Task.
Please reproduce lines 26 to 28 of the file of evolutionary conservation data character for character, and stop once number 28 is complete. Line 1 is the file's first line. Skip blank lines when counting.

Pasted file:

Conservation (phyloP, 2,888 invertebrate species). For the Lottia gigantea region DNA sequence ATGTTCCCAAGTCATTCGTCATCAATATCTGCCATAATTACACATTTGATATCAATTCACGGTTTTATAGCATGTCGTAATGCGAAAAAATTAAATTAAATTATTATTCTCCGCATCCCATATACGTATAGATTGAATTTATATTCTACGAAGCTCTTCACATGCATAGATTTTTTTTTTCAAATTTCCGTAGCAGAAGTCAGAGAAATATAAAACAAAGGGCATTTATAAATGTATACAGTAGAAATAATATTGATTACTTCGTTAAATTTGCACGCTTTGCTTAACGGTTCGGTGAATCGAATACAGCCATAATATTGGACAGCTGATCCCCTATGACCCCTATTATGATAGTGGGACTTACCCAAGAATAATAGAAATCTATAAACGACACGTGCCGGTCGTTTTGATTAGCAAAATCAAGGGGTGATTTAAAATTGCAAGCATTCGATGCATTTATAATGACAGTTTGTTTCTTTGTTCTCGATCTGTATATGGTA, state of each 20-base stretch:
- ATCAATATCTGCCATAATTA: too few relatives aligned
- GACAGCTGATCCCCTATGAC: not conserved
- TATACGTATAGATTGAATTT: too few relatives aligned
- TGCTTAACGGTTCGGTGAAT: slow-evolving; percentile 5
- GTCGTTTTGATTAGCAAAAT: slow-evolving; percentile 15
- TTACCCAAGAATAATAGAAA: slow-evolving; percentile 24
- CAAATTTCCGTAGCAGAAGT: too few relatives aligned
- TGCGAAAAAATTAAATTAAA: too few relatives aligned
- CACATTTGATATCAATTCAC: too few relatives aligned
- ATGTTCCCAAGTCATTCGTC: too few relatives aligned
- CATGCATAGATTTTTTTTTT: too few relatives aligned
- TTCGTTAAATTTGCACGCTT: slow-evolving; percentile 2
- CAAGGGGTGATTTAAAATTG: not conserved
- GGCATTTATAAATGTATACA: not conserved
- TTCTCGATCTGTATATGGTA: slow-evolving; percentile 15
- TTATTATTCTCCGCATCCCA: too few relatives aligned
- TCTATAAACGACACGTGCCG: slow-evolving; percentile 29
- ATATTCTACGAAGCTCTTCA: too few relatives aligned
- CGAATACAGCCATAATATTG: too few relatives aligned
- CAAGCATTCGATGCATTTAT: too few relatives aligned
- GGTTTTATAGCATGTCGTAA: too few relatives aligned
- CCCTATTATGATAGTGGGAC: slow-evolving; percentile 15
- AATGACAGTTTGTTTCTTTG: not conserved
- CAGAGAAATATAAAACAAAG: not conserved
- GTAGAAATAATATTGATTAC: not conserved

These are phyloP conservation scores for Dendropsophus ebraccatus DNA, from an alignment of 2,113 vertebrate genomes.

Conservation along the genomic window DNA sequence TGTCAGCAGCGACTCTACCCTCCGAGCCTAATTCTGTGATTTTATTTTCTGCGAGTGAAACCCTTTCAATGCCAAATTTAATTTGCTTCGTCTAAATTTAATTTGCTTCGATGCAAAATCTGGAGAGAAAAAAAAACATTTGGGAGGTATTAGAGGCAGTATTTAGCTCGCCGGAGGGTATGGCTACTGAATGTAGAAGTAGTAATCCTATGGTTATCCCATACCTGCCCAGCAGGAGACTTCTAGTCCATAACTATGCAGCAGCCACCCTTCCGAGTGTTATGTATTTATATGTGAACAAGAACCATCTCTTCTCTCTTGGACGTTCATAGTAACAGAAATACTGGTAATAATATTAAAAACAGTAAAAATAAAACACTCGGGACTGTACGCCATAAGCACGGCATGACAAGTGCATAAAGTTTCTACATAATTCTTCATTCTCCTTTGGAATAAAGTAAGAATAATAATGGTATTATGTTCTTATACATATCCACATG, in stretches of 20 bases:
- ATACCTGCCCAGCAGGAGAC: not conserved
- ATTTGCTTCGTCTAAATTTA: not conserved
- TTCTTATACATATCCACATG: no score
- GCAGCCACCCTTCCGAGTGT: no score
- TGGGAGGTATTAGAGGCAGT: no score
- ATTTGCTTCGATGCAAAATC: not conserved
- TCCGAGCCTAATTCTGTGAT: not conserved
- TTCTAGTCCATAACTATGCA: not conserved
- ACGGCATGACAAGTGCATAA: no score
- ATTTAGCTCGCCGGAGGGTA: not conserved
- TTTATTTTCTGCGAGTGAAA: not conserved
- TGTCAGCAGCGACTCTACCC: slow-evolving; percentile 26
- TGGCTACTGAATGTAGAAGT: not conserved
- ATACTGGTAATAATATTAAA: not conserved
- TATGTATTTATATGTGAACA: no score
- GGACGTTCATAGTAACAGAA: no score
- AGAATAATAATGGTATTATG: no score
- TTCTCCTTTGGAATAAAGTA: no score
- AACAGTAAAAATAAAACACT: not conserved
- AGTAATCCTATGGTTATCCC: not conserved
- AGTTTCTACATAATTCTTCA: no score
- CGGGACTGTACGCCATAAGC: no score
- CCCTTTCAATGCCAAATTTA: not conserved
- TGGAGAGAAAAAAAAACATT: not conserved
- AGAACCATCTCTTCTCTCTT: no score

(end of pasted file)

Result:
- GTAGAAATAATATTGATTAC: not conserved

These are phyloP conservation scores for Dendropsophus ebraccatus DNA, from an alignment of 2,113 vertebrate genomes.

Conservation along the genomic window DNA sequence TGTCAGCAGCGACTCTACCCTCCGAGCCTAATTCTGTGATTTTATTTTCTGCGAGTGAAACCCTTTCAATGCCAAATTTAATTTGCTTCGTCTAAATTTAATTTGCTTCGATGCAAAATCTGGAGAGAAAAAAAAACATTTGGGAGGTATTAGAGGCAGTATTTAGCTCGCCGGAGGGTATGGCTACTGAATGTAGAAGTAGTAATCCTATGGTTATCCCATACCTGCCCAGCAGGAGACTTCTAGTCCATAACTATGCAGCAGCCACCCTTCCGAGTGTTATGTATTTATATGTGAACAAGAACCATCTCTTCTCTCTTGGACGTTCATAGTAACAGAAATACTGGTAATAATATTAAAAACAGTAAAAATAAAACACTCGGGACTGTACGCCATAAGCACGGCATGACAAGTGCATAAAGTTTCTACATAATTCTTCATTCTCCTTTGGAATAAAGTAAGAATAATAATGGTATTATGTTCTTATACATATCCACATG, in stretches of 20 bases: